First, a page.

the circle of compassion
Darwin predicted that the solidarity of humans would gradually widen – and we have already overcome cannibalism, slavery and almost the death penalty – to include our primate relatives; then to our pets; then, to the jungle… until embracing, in short, all living beings. Hopefully we are on that Darwinian path and that it is without return. But, for now, Singer denounces that we unnecessarily enslave animals with unspeakable suffering and, after all, insane for ourselves. He is outraged by the excess of macro farms that only benefit those who exploit them by filling our waters with purines and our bodies with cholesterol. You don’t have to be an animal fanatic to agree that eating less and better quality meat without animal suffering or ecological damage would taste –and make us feel– better.
Here and now we have towns without drinking water because it is contaminated by large pig farms.
It is not only immoral, but absurd for humans, to force too many animals to suffer in oversized farms to produce meat that we overeat for our health.
Why too much? For whom?
For industrial farmers it will always be little; but for our health, too much. And for our rivers, wells and the water we drink they generate too much excrement.
When you talk about animal welfare… do you include ours?
Is the same. We are united by the ecosystem: either we exist together or we don’t exist.
Why is it less cruel to liquidate a bull in the industrial slaughterhouse than to fight it?
The useless suffering of an animal is no less reprehensible than ours. In a slaughterhouse, we must ensure that the animal is slaughtered without pain; in bullfights the pain of the animal is exhibited.
How do you plan to avoid it?
The laws that defend universal rights must be of universal application. And a basic right is that of every living being not to suffer uselessly. The same thing happens with environmental laws: each country applies them as it wants, but the planet is becoming uninhabitable for everyone. We must overcome the current regressive order of nation states.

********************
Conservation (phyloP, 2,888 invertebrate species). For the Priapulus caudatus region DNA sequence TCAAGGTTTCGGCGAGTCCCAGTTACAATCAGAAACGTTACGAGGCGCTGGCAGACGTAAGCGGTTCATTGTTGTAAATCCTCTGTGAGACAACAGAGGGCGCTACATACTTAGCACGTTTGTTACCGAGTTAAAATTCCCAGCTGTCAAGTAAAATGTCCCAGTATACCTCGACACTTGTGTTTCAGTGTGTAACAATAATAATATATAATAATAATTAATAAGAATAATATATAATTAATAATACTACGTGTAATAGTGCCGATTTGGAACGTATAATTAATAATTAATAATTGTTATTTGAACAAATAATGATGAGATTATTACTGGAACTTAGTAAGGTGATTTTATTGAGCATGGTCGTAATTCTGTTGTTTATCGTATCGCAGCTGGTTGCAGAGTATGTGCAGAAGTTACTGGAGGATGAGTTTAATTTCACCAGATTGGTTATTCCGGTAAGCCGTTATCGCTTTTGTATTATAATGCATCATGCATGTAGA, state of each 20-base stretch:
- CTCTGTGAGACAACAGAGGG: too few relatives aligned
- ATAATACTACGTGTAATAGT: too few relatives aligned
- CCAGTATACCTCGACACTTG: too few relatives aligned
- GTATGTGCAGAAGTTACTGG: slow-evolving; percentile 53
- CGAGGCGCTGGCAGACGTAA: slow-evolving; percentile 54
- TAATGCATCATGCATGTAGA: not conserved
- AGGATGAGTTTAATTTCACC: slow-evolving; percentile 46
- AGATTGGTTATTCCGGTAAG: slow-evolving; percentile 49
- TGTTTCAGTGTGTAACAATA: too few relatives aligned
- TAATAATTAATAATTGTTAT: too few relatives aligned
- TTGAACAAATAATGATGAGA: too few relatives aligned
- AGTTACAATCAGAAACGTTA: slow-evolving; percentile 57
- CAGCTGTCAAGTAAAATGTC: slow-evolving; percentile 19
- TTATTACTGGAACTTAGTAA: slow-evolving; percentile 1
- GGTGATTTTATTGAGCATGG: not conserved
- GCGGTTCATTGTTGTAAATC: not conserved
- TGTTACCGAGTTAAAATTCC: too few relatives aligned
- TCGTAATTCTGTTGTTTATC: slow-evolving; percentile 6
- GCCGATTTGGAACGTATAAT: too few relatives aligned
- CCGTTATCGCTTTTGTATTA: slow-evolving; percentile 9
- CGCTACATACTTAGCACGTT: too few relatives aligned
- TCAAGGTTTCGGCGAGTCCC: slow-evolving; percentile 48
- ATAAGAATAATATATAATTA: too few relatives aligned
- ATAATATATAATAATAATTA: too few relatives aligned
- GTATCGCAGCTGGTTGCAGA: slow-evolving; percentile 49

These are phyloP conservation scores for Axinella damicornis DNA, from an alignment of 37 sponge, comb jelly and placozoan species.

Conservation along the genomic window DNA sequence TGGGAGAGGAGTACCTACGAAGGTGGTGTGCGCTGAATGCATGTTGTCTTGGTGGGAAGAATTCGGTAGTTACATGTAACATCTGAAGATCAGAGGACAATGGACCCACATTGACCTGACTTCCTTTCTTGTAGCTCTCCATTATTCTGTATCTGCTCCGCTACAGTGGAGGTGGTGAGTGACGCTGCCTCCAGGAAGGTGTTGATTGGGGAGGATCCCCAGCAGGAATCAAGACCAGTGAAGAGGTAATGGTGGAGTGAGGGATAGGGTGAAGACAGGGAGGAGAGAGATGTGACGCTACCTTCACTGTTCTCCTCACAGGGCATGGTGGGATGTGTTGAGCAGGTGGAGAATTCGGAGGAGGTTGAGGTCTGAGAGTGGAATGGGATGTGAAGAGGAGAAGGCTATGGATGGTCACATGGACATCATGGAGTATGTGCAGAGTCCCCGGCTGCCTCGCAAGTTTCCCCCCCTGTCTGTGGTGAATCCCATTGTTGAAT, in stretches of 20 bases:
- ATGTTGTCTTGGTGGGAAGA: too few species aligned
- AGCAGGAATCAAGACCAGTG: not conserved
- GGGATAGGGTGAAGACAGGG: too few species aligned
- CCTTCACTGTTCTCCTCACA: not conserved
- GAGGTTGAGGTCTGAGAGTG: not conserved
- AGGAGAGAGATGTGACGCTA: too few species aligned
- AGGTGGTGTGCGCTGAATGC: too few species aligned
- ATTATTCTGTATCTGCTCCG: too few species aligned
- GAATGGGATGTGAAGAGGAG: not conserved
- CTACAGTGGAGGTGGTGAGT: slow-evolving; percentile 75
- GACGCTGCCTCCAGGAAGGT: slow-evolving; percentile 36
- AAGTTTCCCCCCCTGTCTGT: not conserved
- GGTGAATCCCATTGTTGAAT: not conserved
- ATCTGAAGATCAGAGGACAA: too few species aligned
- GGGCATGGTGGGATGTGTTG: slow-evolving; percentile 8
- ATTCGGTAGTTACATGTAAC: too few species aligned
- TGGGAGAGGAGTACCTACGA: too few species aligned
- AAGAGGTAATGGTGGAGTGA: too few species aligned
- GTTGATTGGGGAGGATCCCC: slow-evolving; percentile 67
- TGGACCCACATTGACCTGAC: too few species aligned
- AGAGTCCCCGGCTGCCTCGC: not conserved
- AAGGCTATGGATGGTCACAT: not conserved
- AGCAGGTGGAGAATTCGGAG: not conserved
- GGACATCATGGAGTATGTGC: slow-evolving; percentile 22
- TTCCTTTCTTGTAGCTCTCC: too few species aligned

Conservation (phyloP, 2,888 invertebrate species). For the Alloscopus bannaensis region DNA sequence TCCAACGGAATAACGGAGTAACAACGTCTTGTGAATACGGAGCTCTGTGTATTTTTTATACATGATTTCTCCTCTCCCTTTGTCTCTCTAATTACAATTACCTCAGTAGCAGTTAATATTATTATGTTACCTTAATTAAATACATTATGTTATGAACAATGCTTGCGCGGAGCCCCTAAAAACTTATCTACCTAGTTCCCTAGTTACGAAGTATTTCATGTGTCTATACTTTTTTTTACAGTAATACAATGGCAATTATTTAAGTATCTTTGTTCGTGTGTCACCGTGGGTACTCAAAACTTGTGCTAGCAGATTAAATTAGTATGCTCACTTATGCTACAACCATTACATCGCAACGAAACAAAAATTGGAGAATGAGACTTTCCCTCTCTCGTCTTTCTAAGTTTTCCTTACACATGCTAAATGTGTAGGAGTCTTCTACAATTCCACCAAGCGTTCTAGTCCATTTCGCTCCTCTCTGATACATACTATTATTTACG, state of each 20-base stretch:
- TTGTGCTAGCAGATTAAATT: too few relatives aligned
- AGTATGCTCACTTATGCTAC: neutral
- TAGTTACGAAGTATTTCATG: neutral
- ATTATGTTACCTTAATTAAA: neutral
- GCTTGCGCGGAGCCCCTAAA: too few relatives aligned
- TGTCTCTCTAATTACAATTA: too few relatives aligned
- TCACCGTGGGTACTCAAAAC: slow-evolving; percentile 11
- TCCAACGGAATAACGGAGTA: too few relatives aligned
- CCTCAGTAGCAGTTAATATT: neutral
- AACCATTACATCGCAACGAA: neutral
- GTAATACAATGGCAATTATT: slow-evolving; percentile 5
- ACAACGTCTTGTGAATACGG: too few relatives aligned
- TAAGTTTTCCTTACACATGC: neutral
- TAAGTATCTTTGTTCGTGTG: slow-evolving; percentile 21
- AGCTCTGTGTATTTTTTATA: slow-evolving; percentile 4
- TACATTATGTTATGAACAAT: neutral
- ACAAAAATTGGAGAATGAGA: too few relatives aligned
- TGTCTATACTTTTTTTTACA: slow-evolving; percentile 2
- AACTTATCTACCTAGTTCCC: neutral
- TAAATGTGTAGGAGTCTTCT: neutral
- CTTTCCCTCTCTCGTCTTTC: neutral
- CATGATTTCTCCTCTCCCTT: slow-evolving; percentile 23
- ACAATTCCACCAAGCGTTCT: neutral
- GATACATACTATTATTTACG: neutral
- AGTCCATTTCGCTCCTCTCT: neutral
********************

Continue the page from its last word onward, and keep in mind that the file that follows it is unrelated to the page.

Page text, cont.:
Is animal testing to design vaccines pointless suffering?
That is a false dilemma.
Don’t vaccines save lives?
Most of these animal experiments do not save human lives and are only done for economic and commercial interests.
Do they experiment to lose money?
There are industries that produce guinea pigs by the millions and need to sell them. They always find accomplices in a system that profits from experimenting with them.
Despite everything, don’t they save human lives?
They would save them with artificial intelligence if guinea pigs weren’t now more lucrative.
Isn’t the life of a single child more valuable than that of thousands of little mice?
Another false dilemma. The former director of the US National Institutes of Health has acknowledged that experimenting on cancer in mice only serves to cure cancer in mice.
So why spend millions experimenting on mice? So that?
Because you make money with them.
Are there more and less cruel countries?
The European Union at least bans animal testing for cosmetics, which, by contrast, is common in China and the US.
There is also experimentation with humans: either they are volunteers or they are paid, period.
But in animal experimentation – they cannot decide – the world trend now is to go to China, because it does not have any protection legislation.
Have you noted any moral progress since you became an ethicist?
In the 50 years that I have been dedicating myself to bioethics, I have seen some progress, but it is slow and uneven between countries. Meanwhile, macro farms are expanding all over the planet.
In Barcelona, the excess of wild boars is already a problem: do we subsidize hunting?
Before hunting animals, science allows us today, for example, to give them food with contraceptives and reduce their number. But, more than hunting, I am concerned about macro farms: they are crueler and also with humans, because they feed us poorly.
Isn’t the excess of dogs today in tiny flats on crowded streets another cruelty?
Some dog owners who have a large dog caged on a minimal floor for hours on end should be less selfish. Putting a large dog in a small apartment is cruel.
Even if they often take them out for a walk?
Dogs need to deal with other dogs too. Don’t just think that they keep you company; think of your affections and your company. They are not mere objects.
Are great apes political?
That explains Franz de Waal. And it is true.
De Waal also told us here that chimpanzees kill for power.
It’s true: like us. That’s why I support the Great Ape project: so that they suffer less, because in zoos they get depressed.
Like us in the office?
Like us when they lock us up and we don’t go out for a walk or outdoors, because we are the same: there is no line between the species that says: “From here on they are human”.
Is the transition between species to the human category diffuse and gradual?
This is what we demonstrated in the Great Ape project. We are closer to a chimpanzee than to a caterpillar; but also closer to a bonobo than an orangutan.
Why did you become an animalist?
I applied reason and today it forces me to give up meat from mega-farms that make money from animal suffering.